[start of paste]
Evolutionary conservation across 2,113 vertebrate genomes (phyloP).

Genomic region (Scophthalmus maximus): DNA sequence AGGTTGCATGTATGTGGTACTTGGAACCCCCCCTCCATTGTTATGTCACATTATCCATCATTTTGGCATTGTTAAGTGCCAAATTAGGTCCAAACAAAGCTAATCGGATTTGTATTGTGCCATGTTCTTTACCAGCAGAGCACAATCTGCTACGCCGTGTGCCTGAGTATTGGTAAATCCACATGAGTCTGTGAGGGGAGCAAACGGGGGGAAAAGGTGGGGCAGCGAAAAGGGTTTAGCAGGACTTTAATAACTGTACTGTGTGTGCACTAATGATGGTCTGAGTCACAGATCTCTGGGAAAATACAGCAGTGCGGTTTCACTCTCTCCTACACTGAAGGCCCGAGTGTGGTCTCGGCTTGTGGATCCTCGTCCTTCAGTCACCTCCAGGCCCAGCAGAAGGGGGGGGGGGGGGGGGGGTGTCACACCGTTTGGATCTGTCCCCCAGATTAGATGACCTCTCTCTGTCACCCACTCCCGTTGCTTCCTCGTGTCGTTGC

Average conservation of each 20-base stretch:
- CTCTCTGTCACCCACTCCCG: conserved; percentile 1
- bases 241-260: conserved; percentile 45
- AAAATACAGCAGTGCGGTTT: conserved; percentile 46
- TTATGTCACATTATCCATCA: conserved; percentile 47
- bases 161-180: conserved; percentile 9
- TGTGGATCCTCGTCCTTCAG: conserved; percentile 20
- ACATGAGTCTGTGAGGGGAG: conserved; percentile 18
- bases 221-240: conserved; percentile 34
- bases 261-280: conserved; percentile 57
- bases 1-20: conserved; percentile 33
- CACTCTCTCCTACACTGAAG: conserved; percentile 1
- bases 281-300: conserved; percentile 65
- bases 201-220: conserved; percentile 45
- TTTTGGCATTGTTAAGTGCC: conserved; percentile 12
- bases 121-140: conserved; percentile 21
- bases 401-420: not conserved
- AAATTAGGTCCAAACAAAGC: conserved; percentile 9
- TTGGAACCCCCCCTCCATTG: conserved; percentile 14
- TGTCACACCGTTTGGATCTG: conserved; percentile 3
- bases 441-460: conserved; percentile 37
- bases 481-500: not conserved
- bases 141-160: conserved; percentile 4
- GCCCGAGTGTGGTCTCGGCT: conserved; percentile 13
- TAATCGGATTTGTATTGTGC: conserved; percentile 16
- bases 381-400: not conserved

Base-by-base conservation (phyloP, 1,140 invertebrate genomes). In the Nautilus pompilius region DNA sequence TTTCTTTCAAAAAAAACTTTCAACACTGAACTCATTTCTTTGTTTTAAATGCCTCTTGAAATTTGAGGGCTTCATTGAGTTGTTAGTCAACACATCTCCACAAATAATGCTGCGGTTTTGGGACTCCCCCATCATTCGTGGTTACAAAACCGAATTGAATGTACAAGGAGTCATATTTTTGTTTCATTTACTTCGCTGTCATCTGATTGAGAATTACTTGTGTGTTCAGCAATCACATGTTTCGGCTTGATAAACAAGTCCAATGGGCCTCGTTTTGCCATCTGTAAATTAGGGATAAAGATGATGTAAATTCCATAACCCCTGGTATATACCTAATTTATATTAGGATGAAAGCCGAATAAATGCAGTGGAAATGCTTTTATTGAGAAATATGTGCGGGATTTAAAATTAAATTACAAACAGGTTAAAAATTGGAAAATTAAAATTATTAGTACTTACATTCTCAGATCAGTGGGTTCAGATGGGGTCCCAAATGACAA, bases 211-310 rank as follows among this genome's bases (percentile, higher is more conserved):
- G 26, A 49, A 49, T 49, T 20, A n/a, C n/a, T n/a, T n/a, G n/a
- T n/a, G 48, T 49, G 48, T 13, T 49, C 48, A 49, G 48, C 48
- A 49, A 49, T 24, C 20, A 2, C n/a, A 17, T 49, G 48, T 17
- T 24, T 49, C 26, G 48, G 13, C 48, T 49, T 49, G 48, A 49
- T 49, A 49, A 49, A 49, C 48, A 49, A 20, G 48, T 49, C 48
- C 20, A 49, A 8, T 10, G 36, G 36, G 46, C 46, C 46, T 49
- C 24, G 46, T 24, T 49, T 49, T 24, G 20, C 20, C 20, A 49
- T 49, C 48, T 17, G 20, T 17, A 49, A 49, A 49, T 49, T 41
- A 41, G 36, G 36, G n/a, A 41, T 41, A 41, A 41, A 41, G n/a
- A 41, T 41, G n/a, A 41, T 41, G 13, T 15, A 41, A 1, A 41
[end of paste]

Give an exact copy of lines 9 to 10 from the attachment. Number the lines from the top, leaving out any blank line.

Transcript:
- TGTGGATCCTCGTCCTTCAG: conserved; percentile 20
- ACATGAGTCTGTGAGGGGAG: conserved; percentile 18